By giving up an average of 301 net passing yards per game so far, the Packers rank second to last in the NFL. Last year they led the NFL in pass defense at just 167.5 yards per game.
Such gaudy numbers totaled through the air and the wide differential in overall ranking are an early-season concern for the Packers, but by no means do those statistics indicate the Packers defense is worse than a year ago.
The problems the defense has been encountering are easily correctible. They are not representative of the unit's talent because position-by-position the Packers are better than more than half the teams in the NFL. The solutions all start with defensive coordinator Bob Sanders and his staff.
Sanders, in his first season leading a defense, is adjusting to his new job. The Packers have played mainly base sets (a 4-3-4 alignment) over the first three games while Sanders determines how to game plan each week and mix in other defenses. While ex-defensive coordinator Jim Bates was an aggressor with his plan each week, Sanders has been more protective. That will change with time. Until he is completely comfortable with his calls, there will be coverage breakdowns and mismatches.
Those mismatches, not unlike the one Eagles running back Brian Westbrook may present this coming week, have been a major problem for the Packers in the first three weeks. Linebacker Brady Poppinga struggling in pass coverage has been the most obvious example. Under Bates a year ago, such mismatches were not an issue, even with inferior talent. Thus, the unit played much better as a whole.
Defensive breakdowns in the secondary have also been an issue. Whether it be in man-to-man or zone coverage, the Packers have often been exploited for explosive gains (16 yards or more), a topic head coach Mike McCarthy has discussed with the local media. Marquand Manuel getting beat in quarters coverage on a touchdown by the Bears Bernard Berrian and Nick Collins getting over late on a touchdown by the Lions Roy Williams were two big plays that could have been prevented with better communication and continuity.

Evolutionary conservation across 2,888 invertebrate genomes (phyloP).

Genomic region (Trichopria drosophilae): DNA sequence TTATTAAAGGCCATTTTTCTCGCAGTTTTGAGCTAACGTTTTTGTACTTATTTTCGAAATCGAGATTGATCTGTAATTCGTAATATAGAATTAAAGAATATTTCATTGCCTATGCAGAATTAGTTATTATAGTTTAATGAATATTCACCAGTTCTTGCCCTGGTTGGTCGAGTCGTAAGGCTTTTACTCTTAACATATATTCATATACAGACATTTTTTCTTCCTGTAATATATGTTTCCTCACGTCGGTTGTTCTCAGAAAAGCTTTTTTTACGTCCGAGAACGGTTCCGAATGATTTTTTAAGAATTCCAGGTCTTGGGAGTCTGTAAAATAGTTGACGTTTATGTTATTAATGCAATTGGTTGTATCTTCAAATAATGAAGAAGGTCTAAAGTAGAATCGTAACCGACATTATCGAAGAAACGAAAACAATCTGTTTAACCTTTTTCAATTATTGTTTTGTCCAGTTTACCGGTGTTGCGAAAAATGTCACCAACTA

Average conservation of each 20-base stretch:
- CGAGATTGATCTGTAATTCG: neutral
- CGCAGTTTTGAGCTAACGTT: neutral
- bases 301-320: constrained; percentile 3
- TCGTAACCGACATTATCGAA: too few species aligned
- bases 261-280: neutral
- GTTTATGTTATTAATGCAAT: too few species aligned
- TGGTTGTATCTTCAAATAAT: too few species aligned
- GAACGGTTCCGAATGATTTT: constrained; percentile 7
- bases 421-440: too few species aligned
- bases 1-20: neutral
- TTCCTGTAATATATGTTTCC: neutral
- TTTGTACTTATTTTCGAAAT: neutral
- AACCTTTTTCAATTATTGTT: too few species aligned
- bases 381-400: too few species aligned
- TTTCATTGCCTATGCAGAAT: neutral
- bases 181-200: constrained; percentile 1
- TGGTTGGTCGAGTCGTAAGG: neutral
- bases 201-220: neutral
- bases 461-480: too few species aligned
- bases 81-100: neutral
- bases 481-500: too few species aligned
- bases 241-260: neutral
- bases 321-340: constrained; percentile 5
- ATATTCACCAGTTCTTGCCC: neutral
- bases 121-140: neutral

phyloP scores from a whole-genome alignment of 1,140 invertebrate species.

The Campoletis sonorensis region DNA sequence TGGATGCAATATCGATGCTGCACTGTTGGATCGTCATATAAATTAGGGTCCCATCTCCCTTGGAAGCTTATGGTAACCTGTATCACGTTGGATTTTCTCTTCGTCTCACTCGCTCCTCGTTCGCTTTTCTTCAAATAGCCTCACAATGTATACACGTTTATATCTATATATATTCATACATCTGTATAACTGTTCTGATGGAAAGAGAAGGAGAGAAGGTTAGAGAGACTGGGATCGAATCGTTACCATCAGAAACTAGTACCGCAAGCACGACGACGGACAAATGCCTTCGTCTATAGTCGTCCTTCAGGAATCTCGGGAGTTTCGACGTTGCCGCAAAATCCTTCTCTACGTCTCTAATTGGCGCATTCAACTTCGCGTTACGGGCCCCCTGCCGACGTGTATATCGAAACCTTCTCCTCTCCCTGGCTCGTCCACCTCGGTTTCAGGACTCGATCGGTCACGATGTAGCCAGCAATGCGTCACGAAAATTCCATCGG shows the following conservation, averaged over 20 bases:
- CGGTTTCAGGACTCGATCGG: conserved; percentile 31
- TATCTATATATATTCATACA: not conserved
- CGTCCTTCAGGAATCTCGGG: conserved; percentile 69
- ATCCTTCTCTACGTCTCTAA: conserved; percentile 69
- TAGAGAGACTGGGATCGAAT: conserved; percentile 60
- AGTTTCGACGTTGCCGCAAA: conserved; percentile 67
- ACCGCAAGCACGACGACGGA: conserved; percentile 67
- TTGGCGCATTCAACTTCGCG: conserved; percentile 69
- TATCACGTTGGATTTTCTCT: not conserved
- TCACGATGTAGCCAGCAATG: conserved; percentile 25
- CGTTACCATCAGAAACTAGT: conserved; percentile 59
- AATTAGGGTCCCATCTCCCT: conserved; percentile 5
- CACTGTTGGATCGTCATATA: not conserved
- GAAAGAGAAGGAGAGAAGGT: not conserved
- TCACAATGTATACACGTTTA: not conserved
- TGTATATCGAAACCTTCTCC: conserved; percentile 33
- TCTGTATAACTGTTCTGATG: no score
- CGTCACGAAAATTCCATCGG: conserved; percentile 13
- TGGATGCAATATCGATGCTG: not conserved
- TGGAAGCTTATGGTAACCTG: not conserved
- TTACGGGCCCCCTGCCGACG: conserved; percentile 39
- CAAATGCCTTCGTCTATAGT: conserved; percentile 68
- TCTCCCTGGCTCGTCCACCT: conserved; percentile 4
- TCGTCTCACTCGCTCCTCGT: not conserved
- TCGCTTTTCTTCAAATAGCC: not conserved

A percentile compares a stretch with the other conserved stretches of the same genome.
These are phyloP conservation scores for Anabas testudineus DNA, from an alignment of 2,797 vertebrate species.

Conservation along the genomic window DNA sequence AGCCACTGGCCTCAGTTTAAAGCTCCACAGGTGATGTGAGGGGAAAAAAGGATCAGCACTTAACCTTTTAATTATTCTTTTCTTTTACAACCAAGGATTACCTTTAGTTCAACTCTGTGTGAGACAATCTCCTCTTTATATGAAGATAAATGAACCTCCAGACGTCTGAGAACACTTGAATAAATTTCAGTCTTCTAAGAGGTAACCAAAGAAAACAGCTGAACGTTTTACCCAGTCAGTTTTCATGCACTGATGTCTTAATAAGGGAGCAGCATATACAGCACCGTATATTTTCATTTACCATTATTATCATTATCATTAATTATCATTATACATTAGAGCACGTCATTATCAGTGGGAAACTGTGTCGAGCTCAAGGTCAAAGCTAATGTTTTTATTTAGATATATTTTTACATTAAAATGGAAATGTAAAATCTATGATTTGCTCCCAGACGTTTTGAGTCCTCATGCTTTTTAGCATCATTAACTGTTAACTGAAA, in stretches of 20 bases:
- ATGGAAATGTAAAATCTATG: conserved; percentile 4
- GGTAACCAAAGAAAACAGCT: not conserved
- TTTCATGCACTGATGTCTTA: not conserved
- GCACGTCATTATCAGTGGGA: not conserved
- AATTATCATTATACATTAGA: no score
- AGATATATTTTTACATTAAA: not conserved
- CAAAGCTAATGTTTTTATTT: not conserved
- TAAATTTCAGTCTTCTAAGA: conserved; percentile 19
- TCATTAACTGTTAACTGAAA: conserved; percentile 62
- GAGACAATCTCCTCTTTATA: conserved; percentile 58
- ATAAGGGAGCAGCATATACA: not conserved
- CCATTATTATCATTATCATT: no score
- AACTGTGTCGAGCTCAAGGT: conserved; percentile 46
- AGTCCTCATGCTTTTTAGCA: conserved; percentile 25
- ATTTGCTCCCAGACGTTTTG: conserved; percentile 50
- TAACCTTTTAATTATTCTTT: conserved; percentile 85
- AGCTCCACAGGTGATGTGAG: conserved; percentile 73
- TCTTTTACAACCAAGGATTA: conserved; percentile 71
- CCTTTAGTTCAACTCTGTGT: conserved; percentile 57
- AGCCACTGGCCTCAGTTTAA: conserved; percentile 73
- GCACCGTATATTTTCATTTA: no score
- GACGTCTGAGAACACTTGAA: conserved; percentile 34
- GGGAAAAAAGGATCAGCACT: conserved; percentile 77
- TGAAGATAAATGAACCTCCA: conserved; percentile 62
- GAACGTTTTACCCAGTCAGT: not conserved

A player like Collins has been lauded for his tough play, but something as seemingly fundamental as knowing how to play the ball has made him look bad. Though Collins was a big key in shutting down the Saints in Week 2, many thought he had a poor game because on two explosive plays by the Saints, he played the ball poorly when matched up in coverage. His feet got tangled up on a 33-yard gain to tight end Mark Campbell, and he had good coverage on a 35-yard touchdown pass to Marques Colston, but was unable to locate the ball. Both mistakes by the second-year safety likely will not happen again with proper technique work.
Further complicating matters for the Packers in the last two weeks is that they have run into some well-noted play callers and game-planners, making Sanders' task that much tougher. Saints head coach Sean Peyton is one of the bright young offensive minds in the NFL and Lions offensive coordinator Mike Martz has led some record offenses. Last year, the Packers defense did not encounter such challenges. They played a number of teams with conservative game plans and average quarterbacks which contributed to a No. 1 pass defense ranking.
The Packers and Sanders cannot be pleased with how they have started this season on defense, but the situation is not nearly as dire as the numbers indicate. They have much to build on. With a little work in practice and a little seasoning by all those involved, the problems will be easily corrected.
Matt Tevsh is a regular contributor to PackerReport.com and Packer Report. E-mail him at firstname.lastname@example.org.